Recognition: Keeping It Real
Published on January 3rd, 2017
The 86th Annual New York’s Frostbite Regatta was hosted on December 31 and January 1 by the Manhasset Bay Yacht Club of Port Washington, New York. We reviewed the Notice of Race for any mention of air or water temperature parameters that might limit racing. There were none, which can only mean that if you have to ask, than perhaps frostbiting isn’t for you. The name of the event should be sufficient.
Wining the Interclub class was Simon Straus with crew Anne Patin, followed by Paul-Jon Patin with Felicity Ryan with Steve Benjamin with Daley Brooks in third. In the Ideal-18 class, Peter Beardsley with crews Rachel Beardsley and Simon Karstoft finished first. In second was Stephanie Baas with George Huntington and third was Pam Washington with Matt Temares.
After the conclusion of racing, the 85th annual meeting of the Frostbite Yacht Club was held. If you were getting worried that our society had lost its sense of humor, or our sport had been fully taken over by hyper-competitive pickle-dish hounds, then Special Awards Chairman Peter Beardsley is your savior. Here is his report:
For those not familiar with our work, the Committee for Special Awards is tasked with highlighting the feats of frostbiters who distinguished themselves with particular style during the previous calendar year. We do our best to limit these distinctions to events occurring on the water during the winter months, since otherwise our reach would be too vast, nor do we want to duplicate the efforts of our colleagues at other clubs.
For instance, it would almost seem cruel to give a second award to our beloved measurer, John Browning, for being aboard the last vessel to cross the line in the 2016 Bermuda Race, for among other reasons, our friends at the Cruising Club of America already awarded Measurer Browning the prestigious “Galley Slave” award for being the chef aboard said vessel – an accomplishment made slightly less noteworthy since we understand he was racing doublehanded.
It should be noted, however, that Measurer Browning brought a mix of shame and acclaim to our Club by accepting the award wearing an apron monogrammed with the Frostbite YC burgee with his Bermuda socks and shorts.
Nor is it necessary to recognize events that occur off the water when frostbiting, whether they be bar fights or past commodores napping in cars between races, waiting for the fleet to return. While there may be a story, the glory is to be reserved for the sailors, not the sleepers.
Besides, even without said alleged incident of which I am told all video has been deleted, the events on the water during the 2016 New Year’s Regatta provided a year’s worth of material for the committee. These awards, as always, involve the most precise recollections and diligent notetaking from 365 days ago, with any gaps having been filled in as necessary…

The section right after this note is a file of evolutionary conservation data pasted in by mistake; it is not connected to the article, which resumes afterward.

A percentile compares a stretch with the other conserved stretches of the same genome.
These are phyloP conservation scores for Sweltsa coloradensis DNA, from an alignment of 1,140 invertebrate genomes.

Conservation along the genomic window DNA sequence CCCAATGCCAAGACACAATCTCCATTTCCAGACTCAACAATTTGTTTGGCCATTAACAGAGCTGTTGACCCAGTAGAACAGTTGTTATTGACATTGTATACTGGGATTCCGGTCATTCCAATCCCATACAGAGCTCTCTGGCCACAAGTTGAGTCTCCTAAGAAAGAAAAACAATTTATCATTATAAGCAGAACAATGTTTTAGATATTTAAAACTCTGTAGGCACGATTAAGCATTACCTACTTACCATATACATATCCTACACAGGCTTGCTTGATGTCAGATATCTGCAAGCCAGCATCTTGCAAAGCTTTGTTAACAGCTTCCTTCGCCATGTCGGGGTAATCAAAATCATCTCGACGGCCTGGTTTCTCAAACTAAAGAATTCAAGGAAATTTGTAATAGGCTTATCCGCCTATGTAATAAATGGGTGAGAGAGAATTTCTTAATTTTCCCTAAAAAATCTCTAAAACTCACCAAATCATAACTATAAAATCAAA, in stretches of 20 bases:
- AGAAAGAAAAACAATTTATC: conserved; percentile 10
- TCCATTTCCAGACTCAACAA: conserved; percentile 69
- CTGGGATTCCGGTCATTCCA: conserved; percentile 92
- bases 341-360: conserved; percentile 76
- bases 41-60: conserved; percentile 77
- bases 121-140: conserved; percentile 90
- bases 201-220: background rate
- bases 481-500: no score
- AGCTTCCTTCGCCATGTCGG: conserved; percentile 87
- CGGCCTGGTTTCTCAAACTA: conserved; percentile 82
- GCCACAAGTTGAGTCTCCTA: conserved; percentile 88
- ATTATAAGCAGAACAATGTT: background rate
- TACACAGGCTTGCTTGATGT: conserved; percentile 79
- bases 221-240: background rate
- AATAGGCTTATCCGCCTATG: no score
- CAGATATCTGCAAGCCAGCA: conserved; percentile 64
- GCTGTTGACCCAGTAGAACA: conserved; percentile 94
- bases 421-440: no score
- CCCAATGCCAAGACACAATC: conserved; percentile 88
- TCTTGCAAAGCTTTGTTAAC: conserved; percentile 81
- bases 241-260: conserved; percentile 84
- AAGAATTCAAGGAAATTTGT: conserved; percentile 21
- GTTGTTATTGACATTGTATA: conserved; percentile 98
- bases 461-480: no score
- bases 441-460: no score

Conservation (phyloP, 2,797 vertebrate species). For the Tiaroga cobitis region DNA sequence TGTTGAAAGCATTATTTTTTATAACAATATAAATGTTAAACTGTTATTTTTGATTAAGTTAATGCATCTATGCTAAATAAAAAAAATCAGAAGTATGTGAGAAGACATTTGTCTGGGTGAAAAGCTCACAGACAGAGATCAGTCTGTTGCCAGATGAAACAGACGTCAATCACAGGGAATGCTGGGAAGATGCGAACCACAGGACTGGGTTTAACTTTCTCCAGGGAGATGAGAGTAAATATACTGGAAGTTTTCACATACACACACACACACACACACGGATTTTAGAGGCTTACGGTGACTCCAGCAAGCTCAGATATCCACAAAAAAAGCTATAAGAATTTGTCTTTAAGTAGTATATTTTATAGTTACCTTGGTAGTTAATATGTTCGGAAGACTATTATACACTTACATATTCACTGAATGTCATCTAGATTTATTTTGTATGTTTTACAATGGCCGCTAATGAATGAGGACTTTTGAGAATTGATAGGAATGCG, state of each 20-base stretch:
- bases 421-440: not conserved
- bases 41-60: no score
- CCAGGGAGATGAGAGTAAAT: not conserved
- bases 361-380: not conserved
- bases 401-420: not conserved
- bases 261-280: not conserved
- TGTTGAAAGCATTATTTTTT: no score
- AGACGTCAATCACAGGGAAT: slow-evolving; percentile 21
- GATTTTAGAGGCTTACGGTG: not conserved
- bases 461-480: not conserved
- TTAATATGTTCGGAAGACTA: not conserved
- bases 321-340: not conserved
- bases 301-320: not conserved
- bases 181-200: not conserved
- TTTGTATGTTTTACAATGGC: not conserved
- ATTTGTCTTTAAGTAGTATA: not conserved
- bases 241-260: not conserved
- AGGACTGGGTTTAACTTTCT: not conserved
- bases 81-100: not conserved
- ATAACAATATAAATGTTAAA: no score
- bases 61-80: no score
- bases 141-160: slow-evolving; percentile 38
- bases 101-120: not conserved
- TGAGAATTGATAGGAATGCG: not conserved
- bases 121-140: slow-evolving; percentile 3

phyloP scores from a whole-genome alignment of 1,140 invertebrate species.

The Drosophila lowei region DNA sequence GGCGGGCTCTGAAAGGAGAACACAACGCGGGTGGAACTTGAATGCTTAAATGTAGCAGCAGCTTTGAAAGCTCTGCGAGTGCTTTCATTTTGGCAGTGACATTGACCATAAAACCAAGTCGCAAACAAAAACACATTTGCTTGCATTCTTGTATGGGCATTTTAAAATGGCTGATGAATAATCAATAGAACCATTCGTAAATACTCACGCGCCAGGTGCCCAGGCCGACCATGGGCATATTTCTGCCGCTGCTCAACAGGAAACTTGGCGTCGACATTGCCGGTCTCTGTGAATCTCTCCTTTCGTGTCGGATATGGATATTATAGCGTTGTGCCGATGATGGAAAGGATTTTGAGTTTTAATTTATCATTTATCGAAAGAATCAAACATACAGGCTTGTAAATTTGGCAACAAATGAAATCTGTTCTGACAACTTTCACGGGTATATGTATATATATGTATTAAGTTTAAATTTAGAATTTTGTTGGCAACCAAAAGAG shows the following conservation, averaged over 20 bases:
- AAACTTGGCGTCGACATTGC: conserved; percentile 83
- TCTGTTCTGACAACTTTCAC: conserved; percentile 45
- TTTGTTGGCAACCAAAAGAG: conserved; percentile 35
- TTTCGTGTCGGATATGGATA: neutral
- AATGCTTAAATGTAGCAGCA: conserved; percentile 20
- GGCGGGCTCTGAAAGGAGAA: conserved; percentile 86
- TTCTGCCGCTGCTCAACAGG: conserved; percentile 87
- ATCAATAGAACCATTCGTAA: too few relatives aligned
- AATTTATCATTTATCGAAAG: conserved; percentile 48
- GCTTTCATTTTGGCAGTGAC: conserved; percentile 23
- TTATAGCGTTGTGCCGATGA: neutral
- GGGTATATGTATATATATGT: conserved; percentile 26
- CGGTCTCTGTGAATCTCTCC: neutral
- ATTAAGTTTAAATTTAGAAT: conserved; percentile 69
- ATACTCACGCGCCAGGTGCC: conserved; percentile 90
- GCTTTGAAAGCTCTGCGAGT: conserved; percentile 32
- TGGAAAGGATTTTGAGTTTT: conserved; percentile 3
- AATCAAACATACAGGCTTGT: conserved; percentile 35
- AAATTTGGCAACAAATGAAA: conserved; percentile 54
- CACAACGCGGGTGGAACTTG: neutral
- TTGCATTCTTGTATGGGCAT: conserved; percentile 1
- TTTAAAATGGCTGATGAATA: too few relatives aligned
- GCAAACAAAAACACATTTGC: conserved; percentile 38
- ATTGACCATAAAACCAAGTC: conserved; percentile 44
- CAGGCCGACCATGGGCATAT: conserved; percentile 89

It is almost beyond the Committee’s comprehension that this sailor has not been recognized for his many prior efforts. Interclub theft. Numerous capsizes. Damage to borrowed Interclubs at this very event. A wake of unpaid bar tabs. If nothing else, this is inconvertible evidence of the corruptibility of this Committee via bribery in the form of boat moving assistance and being the beneficiary of said unpaid bar tabs. However, the events of the 2016 New Year’s Regatta were too egregious for this sailor to avoid recognition.
To be certain, a northwesterly breeze provides a sporty challenge to those hoping to launch an Interclub from Manhasset Bay Yacht Club’s cozy boat basin. Many tacks are required in rapid succession to avoid sand bars, docks and pilings, and in some years, sailors have ended regattas before they’ve even begun in these treacherous confines. We all wish that perhaps there was one less dock to dodge, but only engineers might wonder if there was a shortcut to Kraus’s Kastle through the south pier.
Alas, this sailor learned that Interclub Dinghies cannot be heeled enough to leeward to sail safely under the pier even at the lowest of tides, that the space under and around the pier frequently lacks sailable breeze and that late recognition of this fact will put you on a sand bar that cannot be sculled off of without the assistance of a safety boat.
This pre-race sculling became so frantic that although it occurred outside the racecourse, we have no choice but to award an Order of the Diamond Sculls, with flag officer clusters, to Secretary Paul Zinger on this 1st day of January, 2017.
A winter dinghy capsize is a breathtaking experience for all involved. For other competitors, it is a chance to be a hero to pluck friends from the water, or sail into the lead. For crashboat drivers, it is an opportunity to gun the engine without fear of being scolded. For crews, it is a moment to reflect on why exactly they chose this particular leisure activity.